DESPITE all the bright lights, the festive displays, the gaily-dressed models, and all the new cars, there is a somber mood pervading the cavernous Cobo Hall - even before the formal public debut this weekend of the North American International Auto Show in Detroit. In rapid succession, as part of a week-long media preview, carmakers from around the world have trotted out their newest models and brightest technological breakthroughs.
But despite their usual silver-lining optimism, they can't overcome the sense of concern that comes from entering a recession. New car sales in the United States plunged to just 14.1 million units last year, and are likely to tumble another 5 percent in 1991.
The big question is what will happen in the Middle East. Should war break out, sales could tumble as low as they did during the recession of the early 1980s.
Even if peace breaks out, a significant upturn in car sales is not likely until late in the year, says John Middlebrook, general manager of Pontiac.
``It will be a fair year at best,'' adds Chrysler Motors chairman Robert Lutz.
As if the sales downturn isn't enough, the exhibits, speeches and private conversations seen and heard at the Detroit exhibition show a number of other often-conflicting pressures are tearing at the auto industry.
Take two of Chrysler's new concept cars, the Neon and the Chrysler 300. The 300 prototype is a racy, exotic, four-seat sports car with a muscular V-10 engine. It is also a close cousin of the Dodge Viper, a two-seat concept car previewed at the Detroit Auto Show two years ago.
After receiving rave reviews, the Viper was rushed into production - it will debut late this year - and Chrysler officials don't hide the fact that they would like to build the 300, as well.
But it is the Neon, not the high-performance 300 that is most likely to make it to market, thanks to the growing emphasis on fuel economy that has been touched off by the Gulf crisis. There is growing pressure in Congress to raise the Corporate Average Fuel Economy standard from the current 27.5 miles per gallon to as much as 40 m.p.g.
``It is possible that by the mid-'90s, many families will choose sedans close to the size of today's subcompacts,'' says Tom Gale, Chrysler's head of design.
Despite its flashy name, the Neon is relatively modest in outward appearance, but that can be deceiving. Take its subcompact exterior. By powering it with a tiny, 2-stroke motor, the engine compartment takes up a relatively modest chunk of space, allowing for a passenger compartment closer to the size of a conventional compact or mid-sized sedan.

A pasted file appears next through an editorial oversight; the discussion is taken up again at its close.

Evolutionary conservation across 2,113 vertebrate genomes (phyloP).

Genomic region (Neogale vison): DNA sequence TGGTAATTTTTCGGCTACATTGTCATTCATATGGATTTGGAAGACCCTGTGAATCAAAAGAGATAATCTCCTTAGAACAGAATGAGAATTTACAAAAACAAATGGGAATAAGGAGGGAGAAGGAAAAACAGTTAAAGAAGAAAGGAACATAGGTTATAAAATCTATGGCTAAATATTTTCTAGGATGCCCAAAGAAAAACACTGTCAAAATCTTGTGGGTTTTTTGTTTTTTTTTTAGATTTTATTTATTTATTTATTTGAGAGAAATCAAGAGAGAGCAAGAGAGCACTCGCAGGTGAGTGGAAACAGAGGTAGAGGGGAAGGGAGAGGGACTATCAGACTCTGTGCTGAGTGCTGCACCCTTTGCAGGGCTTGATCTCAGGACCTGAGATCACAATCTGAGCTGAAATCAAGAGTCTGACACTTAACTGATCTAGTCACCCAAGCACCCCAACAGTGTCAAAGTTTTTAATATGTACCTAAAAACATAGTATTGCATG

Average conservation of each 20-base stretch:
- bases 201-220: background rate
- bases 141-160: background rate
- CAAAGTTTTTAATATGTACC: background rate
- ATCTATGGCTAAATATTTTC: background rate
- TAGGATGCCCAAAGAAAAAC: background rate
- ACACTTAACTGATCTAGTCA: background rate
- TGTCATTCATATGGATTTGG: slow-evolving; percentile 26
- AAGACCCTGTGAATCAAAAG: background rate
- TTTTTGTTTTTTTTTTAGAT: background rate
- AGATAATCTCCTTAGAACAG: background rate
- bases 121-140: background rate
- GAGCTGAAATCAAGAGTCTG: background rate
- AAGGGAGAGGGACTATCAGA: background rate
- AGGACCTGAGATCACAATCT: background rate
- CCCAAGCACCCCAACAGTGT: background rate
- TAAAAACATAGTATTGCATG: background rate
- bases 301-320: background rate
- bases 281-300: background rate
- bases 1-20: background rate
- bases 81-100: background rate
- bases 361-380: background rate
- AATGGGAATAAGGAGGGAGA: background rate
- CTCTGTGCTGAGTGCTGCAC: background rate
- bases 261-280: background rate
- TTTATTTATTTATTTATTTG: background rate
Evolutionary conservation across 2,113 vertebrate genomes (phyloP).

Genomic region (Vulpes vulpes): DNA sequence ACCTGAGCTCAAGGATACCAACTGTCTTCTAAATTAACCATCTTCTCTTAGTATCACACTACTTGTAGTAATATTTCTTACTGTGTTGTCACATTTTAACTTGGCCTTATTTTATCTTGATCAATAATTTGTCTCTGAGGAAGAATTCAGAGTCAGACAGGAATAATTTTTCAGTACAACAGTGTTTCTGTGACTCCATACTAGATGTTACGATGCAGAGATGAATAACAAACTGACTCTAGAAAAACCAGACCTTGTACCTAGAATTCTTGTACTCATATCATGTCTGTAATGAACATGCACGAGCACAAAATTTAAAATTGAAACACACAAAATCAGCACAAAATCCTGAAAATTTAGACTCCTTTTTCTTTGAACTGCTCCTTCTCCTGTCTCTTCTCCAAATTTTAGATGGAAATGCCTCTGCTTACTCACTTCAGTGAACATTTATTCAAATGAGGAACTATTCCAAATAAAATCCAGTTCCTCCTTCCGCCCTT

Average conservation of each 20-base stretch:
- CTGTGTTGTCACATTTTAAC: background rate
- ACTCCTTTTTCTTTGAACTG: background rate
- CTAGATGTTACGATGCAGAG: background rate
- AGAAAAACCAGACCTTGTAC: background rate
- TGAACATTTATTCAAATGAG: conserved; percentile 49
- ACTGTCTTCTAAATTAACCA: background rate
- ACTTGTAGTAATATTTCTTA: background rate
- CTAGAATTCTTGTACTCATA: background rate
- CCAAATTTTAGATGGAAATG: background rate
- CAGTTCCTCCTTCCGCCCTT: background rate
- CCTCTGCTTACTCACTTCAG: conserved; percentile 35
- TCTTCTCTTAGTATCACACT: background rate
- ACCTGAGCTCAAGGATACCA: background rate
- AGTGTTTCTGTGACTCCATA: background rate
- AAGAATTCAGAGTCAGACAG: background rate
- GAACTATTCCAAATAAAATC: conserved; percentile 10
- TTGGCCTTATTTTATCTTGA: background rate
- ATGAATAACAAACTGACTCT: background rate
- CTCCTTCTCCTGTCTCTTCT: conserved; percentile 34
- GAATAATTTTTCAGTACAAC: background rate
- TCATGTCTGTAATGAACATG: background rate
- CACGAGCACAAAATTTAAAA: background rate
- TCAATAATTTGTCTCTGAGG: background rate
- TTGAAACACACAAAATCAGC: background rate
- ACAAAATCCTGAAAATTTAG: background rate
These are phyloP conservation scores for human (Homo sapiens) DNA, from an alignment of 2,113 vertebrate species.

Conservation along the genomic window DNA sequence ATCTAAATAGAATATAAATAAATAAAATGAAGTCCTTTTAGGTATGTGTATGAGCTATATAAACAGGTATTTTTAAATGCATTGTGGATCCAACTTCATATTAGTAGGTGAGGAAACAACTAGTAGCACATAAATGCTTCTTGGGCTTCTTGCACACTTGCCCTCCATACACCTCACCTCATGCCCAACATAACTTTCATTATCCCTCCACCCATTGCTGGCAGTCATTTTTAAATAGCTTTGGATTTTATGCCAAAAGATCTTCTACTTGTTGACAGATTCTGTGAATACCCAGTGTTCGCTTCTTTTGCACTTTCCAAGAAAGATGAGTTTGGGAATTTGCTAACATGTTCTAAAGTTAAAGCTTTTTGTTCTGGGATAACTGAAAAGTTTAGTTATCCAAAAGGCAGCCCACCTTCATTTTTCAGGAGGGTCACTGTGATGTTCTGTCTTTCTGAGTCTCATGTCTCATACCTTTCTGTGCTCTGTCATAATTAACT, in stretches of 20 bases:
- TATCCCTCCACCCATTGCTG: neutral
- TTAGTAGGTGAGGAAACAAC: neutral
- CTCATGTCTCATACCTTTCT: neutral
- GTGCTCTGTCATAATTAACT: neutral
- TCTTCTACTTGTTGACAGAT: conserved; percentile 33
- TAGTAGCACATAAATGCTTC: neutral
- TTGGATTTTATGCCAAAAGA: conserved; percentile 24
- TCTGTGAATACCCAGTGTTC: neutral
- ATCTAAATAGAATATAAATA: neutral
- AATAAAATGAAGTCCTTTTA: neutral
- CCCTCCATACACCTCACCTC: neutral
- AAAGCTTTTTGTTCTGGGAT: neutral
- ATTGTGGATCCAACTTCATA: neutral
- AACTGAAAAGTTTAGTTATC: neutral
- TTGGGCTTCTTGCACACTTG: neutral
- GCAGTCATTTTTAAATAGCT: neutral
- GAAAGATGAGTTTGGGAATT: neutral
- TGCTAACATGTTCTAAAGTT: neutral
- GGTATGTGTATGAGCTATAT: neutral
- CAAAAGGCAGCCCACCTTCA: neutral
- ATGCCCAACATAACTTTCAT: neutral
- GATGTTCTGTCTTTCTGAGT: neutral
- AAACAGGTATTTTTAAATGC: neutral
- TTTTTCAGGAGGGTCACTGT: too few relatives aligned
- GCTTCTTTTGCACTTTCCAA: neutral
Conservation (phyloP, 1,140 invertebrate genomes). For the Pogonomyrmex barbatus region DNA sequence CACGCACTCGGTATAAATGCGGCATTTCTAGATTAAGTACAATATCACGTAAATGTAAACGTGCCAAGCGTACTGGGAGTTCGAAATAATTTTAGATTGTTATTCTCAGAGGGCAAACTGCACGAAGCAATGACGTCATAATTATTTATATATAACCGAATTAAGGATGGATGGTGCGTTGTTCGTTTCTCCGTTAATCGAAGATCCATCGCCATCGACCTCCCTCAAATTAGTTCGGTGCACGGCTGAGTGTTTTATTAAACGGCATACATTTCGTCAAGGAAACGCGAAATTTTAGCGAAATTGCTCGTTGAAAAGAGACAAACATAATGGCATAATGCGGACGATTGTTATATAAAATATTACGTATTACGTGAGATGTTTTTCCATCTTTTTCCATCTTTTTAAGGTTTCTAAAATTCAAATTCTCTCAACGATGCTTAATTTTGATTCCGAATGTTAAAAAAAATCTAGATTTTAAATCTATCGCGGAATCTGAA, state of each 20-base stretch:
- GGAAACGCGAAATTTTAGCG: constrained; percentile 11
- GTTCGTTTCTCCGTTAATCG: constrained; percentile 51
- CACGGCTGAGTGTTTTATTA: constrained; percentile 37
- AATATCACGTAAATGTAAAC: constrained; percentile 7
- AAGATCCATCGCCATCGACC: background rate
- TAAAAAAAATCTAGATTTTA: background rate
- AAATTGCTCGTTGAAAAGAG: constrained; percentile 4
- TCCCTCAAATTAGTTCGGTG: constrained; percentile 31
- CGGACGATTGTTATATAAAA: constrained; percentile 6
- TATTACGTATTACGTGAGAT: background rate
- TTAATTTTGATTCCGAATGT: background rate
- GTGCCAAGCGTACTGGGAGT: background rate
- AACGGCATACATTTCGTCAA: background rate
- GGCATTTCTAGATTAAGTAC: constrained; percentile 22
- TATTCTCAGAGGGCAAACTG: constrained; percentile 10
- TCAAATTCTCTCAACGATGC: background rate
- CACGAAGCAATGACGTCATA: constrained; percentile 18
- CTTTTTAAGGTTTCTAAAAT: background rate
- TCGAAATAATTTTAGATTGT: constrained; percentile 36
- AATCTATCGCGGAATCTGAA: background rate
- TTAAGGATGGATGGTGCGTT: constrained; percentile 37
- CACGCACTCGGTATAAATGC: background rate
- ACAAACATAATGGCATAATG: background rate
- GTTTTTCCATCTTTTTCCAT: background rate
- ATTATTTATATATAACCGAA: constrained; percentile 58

The prototype 2-stroke generates nearly double the horsepower of a conventional 4-stroke engine of the same displacement, yet uses far less fuel. And it has fewer moving parts to wear out. Chrysler is just one of many automakers working on prototype 2-stroke engines. Ford unveiled a 2-stroke prototype in its Zag concept car. Subaru, General Motors, and Toyota are among the many others studying the technology. But ``We're still a long way from production,'' cautions John Koenig, product planner for Toyota.
Toyota, like all the others, has run into a fundamental problem: 2-strokes simply aren't clean. And so far, engineers have had difficulty meeting increasingly stringent federal emissions standards.
TO complicate matters still further, automakers are under increasing pressure to improve safety. Airbags, long denounced by the auto industry, will soon become standard features on most passenger cars sold in the country. So will anti-skid brakes.
``We at BMW are convinced that safety must be a primary element, a basic part of the vehicle concept,'' said BMW safety engineer Josef Haberl during a speech at the auto show this week.
That should be good news, right? The big problem, automotive engineers point out, is that safer cars typically weigh more. And that, in turn, means less fuel economy.
One casual observer at the Detroit auto show preview was heard complaining about the relative lack of new model introductions when compared with past years' events. That's true. Only a handful of new models, such as Toyota's sporty Paseo and the 1992 Cadillac Seville, went on display.